13A DP cells. The adjustable range of the differential input signal

is 0-500 inches water and the proportional pneumatic output is in the

3-15 psig range. These DP cells were used to transduce the pressure

drops across the orifices and the pressure differences corresponding

to the liquid levels. The outputs were thus proportional to the flow

rates or to the liquid levels (hold-ups). The DP cells were also

used for measuring absolute pressures by venting the high pressure

side when measuring pressures above atmospheric. The output pressure

in this case was proportional to the vacuum or above-atmospheric

pressure.













-- z w )I
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11. C)I Z ) I Q C Q lC'


SCD o UJ l < 0 oQ




.a:: C, V) F- U) Im


= F-- 0
01 Z I I 0 QT I U





F o 0 C' >< rJ O



:K LU CD : L3 C

I- __ a _- F -




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0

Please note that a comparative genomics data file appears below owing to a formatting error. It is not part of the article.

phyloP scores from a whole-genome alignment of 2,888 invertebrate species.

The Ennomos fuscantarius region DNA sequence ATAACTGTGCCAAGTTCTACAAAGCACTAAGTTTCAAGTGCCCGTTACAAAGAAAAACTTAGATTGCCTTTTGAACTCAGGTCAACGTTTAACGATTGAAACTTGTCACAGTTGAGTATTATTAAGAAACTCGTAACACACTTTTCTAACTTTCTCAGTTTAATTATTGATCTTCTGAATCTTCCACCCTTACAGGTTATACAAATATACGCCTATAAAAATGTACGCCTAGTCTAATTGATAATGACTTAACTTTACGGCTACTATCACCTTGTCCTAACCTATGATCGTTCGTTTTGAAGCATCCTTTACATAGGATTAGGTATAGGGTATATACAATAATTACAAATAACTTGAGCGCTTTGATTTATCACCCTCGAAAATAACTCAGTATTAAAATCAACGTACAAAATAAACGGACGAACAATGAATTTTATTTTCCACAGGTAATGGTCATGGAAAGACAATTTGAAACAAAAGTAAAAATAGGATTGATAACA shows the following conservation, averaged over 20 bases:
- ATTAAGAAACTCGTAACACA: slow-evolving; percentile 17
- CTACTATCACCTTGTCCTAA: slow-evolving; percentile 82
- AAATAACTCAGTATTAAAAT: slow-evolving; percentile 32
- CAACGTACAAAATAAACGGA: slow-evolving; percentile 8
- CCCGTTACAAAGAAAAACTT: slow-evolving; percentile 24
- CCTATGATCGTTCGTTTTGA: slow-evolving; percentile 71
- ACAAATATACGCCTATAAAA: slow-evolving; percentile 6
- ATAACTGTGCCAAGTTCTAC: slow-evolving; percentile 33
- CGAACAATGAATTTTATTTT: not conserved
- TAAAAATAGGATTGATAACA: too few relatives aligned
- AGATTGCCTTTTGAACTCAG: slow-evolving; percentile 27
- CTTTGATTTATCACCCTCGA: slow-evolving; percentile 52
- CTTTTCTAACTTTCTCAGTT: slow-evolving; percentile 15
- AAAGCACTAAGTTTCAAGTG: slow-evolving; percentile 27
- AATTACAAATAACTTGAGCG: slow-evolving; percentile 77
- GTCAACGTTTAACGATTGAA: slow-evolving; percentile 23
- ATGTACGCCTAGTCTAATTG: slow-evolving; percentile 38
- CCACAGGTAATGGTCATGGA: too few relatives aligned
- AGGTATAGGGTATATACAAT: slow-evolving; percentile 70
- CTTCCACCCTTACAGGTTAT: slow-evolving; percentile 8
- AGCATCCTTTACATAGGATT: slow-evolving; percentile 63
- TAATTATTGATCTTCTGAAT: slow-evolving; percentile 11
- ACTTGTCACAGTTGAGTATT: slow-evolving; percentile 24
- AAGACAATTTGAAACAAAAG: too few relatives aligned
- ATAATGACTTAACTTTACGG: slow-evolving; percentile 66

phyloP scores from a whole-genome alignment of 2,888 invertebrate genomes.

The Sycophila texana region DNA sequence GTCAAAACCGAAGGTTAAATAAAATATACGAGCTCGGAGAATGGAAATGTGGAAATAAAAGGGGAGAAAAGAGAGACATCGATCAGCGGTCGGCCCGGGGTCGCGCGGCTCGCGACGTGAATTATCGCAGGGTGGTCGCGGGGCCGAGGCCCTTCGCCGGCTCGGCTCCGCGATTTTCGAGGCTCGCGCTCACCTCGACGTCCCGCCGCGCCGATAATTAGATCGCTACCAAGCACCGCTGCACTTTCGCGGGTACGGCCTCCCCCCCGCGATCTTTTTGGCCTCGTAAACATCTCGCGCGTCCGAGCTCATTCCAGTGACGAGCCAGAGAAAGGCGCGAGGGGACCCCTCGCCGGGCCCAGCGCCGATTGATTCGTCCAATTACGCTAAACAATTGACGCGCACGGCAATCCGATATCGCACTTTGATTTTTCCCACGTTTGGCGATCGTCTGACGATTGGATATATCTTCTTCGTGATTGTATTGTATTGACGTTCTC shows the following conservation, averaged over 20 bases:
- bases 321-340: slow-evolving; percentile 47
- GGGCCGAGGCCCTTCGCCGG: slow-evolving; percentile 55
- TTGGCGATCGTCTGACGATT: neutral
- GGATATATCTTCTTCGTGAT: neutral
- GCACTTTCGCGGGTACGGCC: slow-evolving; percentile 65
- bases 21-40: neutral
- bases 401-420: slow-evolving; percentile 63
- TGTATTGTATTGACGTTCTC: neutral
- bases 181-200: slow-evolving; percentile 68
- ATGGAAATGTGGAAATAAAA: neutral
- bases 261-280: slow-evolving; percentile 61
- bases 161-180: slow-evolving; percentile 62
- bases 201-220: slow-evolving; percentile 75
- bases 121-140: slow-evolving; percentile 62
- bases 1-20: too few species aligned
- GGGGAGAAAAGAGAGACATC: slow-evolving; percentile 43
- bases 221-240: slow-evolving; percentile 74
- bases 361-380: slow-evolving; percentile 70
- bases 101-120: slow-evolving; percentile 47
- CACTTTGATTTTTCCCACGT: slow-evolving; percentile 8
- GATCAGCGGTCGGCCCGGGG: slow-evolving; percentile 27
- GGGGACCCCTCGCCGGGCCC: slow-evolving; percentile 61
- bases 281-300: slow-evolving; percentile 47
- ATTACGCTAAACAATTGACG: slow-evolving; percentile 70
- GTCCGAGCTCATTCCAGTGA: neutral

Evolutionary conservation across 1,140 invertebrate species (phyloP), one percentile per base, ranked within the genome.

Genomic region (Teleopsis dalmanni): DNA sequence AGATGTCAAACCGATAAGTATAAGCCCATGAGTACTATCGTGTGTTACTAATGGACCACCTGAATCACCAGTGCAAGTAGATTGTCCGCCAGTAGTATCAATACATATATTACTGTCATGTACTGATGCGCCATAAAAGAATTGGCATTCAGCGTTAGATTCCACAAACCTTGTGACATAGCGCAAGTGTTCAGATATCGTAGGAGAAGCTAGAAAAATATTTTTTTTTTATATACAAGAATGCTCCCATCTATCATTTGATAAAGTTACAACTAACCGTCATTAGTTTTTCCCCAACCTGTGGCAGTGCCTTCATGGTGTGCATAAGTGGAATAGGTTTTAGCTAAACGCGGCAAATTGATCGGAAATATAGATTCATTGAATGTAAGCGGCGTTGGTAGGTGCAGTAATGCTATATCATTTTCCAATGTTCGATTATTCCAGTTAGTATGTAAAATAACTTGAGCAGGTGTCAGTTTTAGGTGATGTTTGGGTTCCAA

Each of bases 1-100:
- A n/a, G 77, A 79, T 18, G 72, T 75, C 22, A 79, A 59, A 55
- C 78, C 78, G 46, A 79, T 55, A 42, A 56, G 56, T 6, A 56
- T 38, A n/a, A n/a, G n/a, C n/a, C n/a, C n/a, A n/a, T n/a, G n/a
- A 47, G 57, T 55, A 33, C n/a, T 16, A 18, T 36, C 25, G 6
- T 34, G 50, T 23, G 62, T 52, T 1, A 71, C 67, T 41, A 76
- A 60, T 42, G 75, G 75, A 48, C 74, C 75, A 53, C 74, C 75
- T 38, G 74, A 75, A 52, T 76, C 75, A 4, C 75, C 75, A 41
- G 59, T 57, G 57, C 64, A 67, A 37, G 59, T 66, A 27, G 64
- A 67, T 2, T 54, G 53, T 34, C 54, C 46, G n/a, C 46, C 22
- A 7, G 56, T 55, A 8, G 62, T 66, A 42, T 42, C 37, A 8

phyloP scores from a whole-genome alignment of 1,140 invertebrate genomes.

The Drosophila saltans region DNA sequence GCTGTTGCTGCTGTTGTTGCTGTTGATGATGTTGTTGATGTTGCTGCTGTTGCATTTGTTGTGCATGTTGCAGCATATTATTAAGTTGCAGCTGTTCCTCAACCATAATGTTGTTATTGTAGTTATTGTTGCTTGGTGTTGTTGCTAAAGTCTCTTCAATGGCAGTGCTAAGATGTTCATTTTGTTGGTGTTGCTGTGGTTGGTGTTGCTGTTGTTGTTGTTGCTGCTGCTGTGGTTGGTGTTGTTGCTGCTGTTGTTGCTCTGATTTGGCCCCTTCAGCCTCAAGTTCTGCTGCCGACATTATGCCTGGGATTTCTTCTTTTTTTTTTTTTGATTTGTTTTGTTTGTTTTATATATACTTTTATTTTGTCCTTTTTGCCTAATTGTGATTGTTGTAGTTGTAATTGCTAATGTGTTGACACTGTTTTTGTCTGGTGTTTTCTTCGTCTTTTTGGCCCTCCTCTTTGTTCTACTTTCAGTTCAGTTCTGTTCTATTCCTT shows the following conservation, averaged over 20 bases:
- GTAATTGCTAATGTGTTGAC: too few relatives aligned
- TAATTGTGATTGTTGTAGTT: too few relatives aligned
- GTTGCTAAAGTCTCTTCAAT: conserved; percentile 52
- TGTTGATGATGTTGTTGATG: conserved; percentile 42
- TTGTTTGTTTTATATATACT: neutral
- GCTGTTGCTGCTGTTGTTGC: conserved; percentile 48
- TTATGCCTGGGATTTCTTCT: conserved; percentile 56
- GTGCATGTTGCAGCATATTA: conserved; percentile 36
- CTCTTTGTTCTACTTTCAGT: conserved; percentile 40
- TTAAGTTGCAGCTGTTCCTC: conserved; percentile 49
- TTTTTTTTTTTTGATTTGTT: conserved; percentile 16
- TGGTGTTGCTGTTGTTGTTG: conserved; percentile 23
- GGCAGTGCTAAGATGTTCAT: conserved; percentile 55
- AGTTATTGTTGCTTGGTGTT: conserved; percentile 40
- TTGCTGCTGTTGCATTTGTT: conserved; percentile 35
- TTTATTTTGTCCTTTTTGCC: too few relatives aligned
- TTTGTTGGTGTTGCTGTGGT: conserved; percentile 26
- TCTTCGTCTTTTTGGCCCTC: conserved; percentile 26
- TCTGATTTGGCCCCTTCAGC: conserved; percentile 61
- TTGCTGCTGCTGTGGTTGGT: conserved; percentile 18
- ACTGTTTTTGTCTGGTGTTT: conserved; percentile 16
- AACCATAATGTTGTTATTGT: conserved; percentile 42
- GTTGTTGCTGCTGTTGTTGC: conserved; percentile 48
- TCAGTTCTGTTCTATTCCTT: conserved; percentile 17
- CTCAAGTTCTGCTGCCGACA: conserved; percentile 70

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lu 1 2 I- C F


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J LU
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a )

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of 0 F- 0 -J (-J Q)
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11.5 IBM 1070 Interface


An IBM 1070 interface was used which consisted of an IBM 1071

central terminal unit, two IBM 1072 multiplexing units, an IBM 1073

Model 3 digital to pulse converter and an IBM 1075 decimal display.

The interface with all the auxiliary equipment resides in 3 relay racks